An Iowa man's light sentence following a serious charge drew concern. A teen charged with sexually abusing a 1-year-old won't serve time in prison, The New York Times reported. On Monday a judge handed down "a 10-year suspended sentence" after the accused, 19-year-old Kraigen Grooms, pleaded guilty to "engaging in a lascivious act with a child."
United States Immigration and Customs Enforcement (ICE) released a call for public assistance in finding a "'John Doe' child predator" in March 2014, according to the ICE website. At the time, ICE officials believed they were looking for an 18- to 20-year-old male who "photographed himself engaging in sexual contact with an African American baby girl" a few years earlier. They arrested Grooms fewer than 30 hours later. Defense attorney Matthew Boles, Judge Randy DeGeest, and prosecuting attorney Gary Oldenburger did not immediately respond to requests for comment.
Update: Iowa Judicial Branch Communications Director Steve Davis responded to a request for comment from Judge Randy DeGeest, sharing that "No one from the judicial branch can comment on a pending case beyond what is in the [sentencing] order." Judge DeGeest forwarded a link to the press release quoted below.
In a press release from Oldenburger published by Ottumwa Radio, the prosecutor wrote that many details of the case being reported were "grossly inaccurate":
Initial information from the investigation indicated that Grooms described the abuse as “so hot” and that he intended to commit further acts of abuse against another child. This information was later found to be inaccurate. Grooms, who was 16 when the incident occurred, had been tricked into believing that he was interacting online with a female his own age, and performed the abuse at the pornographer’s request, believing the request was from the teenage female. The pornographers were the ones who described the abuse as “so hot” and while they attempted to convince Grooms to commit additional abuse, Grooms did not.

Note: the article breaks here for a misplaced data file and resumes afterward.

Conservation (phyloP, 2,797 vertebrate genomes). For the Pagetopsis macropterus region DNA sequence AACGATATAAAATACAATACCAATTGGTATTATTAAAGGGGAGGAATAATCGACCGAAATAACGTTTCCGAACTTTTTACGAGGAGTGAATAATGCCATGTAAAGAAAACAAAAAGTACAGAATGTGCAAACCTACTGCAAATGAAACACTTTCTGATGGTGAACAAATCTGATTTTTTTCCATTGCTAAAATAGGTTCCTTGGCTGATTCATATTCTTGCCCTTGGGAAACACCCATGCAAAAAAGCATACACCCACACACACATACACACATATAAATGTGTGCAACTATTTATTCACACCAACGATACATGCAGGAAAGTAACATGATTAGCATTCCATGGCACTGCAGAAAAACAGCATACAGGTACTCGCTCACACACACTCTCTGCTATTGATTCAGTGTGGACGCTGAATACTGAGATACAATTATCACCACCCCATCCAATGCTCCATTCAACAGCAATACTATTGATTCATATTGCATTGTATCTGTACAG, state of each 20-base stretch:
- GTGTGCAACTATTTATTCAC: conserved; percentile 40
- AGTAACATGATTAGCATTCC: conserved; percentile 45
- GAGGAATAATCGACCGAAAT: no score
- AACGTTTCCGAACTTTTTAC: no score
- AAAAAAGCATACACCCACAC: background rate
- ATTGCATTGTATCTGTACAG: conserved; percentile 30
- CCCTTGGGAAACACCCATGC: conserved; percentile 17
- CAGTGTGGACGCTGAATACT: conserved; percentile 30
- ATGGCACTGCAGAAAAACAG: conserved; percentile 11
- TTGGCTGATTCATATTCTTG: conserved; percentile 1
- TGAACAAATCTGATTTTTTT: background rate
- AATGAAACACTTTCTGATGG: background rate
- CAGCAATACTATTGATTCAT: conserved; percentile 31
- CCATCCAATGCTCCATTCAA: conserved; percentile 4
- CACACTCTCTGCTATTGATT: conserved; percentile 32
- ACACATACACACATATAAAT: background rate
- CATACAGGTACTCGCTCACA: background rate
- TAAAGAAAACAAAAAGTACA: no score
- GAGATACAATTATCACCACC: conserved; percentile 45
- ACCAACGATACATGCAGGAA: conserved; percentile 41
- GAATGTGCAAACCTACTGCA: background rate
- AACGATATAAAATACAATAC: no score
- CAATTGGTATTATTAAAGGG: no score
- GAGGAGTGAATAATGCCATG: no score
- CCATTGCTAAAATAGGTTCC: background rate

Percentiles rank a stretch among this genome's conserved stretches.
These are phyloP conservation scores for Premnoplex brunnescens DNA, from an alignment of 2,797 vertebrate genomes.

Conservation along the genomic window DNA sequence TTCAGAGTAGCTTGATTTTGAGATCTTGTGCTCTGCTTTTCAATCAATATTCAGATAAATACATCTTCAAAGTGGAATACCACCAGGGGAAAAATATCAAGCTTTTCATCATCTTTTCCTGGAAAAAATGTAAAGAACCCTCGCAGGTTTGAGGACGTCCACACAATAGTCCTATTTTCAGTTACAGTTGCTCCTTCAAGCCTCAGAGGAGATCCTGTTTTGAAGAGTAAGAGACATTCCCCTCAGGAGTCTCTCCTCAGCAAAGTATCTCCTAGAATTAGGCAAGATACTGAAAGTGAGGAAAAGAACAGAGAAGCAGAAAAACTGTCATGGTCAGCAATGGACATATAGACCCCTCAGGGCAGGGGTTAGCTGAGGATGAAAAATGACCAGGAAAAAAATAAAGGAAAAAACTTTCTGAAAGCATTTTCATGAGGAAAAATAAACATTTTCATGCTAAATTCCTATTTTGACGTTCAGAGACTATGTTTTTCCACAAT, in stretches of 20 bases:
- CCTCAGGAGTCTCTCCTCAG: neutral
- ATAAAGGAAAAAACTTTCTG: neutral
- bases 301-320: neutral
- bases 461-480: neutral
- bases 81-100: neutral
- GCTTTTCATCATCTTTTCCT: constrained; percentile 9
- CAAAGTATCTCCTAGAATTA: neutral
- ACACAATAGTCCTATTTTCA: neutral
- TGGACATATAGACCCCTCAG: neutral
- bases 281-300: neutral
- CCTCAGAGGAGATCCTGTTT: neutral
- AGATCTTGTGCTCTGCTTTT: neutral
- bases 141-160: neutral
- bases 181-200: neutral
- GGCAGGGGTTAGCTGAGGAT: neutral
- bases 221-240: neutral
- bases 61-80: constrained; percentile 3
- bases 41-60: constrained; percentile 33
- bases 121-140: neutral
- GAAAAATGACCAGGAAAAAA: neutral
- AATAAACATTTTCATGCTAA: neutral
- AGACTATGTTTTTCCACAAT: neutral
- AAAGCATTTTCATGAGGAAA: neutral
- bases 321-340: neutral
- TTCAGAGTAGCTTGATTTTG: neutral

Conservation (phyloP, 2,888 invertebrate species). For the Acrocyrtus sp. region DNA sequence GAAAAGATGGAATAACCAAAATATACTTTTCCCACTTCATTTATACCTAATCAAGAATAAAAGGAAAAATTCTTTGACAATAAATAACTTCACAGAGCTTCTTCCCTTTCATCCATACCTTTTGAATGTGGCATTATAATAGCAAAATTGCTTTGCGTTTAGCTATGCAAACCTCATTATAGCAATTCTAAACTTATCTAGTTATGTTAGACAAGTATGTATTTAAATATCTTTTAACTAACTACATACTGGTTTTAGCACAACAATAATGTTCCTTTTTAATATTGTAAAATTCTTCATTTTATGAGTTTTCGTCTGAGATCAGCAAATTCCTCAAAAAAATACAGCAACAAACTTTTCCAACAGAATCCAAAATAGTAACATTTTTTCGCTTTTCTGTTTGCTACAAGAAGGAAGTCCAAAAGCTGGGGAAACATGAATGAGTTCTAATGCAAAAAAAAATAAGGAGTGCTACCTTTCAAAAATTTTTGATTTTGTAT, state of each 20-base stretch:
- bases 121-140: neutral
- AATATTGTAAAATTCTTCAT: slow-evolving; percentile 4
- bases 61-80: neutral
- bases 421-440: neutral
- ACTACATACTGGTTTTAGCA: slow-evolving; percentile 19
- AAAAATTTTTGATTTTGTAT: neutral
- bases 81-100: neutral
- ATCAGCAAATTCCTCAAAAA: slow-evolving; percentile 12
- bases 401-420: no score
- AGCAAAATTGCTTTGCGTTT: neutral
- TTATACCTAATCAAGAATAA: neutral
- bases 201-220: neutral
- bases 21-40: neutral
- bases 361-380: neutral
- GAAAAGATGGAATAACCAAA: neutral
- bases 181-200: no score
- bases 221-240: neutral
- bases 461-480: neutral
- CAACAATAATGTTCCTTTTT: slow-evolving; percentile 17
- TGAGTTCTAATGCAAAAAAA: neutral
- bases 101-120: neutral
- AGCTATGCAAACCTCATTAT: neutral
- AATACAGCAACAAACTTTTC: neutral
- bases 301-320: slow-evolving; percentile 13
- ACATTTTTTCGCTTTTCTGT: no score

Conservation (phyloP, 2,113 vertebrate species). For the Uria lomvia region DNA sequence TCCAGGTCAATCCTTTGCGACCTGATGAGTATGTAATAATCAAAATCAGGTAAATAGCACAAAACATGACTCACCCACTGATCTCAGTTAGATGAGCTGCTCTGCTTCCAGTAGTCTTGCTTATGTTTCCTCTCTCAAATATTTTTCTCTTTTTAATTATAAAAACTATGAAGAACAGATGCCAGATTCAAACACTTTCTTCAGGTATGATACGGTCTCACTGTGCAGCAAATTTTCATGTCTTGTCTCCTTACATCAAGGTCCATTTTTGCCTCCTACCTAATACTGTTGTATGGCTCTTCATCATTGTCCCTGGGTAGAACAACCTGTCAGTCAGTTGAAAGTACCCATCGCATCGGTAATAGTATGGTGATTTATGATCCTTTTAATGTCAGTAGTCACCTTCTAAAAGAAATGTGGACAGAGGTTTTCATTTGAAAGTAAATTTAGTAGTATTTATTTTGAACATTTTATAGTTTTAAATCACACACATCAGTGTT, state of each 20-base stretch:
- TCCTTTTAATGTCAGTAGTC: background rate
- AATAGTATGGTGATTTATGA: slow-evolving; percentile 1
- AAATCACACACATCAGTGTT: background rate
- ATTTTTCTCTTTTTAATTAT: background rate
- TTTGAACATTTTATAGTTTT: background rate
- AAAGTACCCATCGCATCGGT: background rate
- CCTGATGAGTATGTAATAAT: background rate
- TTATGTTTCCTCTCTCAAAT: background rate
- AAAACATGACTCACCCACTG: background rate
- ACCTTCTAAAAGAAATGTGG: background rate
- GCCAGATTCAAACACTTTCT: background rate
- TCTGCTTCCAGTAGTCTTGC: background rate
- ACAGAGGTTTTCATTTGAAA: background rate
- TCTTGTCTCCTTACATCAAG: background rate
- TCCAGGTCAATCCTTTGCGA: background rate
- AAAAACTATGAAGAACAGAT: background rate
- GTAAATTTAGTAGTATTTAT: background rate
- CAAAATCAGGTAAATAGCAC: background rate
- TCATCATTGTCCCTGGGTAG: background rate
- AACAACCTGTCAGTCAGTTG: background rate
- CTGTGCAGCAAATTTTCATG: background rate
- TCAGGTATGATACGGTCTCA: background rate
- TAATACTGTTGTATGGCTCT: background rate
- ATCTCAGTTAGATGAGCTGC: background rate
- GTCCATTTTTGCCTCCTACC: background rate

In the press release, Oldenburger outlined a number of case details to justify Grooms' sentence. He also detailed “The circumstances of the offense”:
While the abuse Grooms committed is disturbing, it would not be accurate to describe it as “raping a toddler” as it has been described on certain websites. The child was not injured, no pain was inflicted, and the child was too young to even be aware of what was happening. The child suffered no ill effects as a result of Grooms’ actions. Additionally, it was not Grooms’ idea to commit the abuse, and he did not know the abuse was being recorded. The abuse was committed at the behest of two men who had, over a long period of time, perfected a technique for duping children into committing sexual acts that they would not have otherwise engaged in. They were so skillful and so persuasive in their efforts that they successfully convinced hundreds of children to engage in sexual activity while they surreptitiously recorded it. It seems highly unlikely that Grooms would have engaged in the abuse under any other circumstances or of his own volition.
Only 17 years old at the time of his arrest, Grooms was charged with second-degree sexual abuse and "tried as an adult," The New York Times reported; he was held in juvenile detention and spent time in county jail. Though individuals convicted of that crime can serve up to 25 years in prison, pleading guilty to engaging in a lascivious act with a child meant Grooms ultimately faced a much lighter punishment than he would have otherwise.
The sentence may seem distressingly light to people following the case, but Wapellow County Attorney Gary Oldenburger offered justification, ABC News reported. He said that while he, personally, hoped that Grooms would have a long prison sentence, the parents of the baby advocated for rehab over time behind bars. The victim's mother is reportedly an employee of a "residential treatment facility for juvenile sex offenders," according to The Des Moines Register. The prosecution also believes that Grooms did not know he was on video at the time the act was committed, ABC News reported. Oldenburger said that Grooms is related to the victim, according to The Des Moines Register.
Grooms has "five years of supervised release," The New York Times reported. He's also required to be a registered sex offender for the rest of his life, according to ABC News. Any second offense would immediately warrant prison time. Even so, questions remain about whether the punishment was appropriately severe given that Grooms was an active participant in child pornography. For now, Grooms won't be serving any more time behind bars.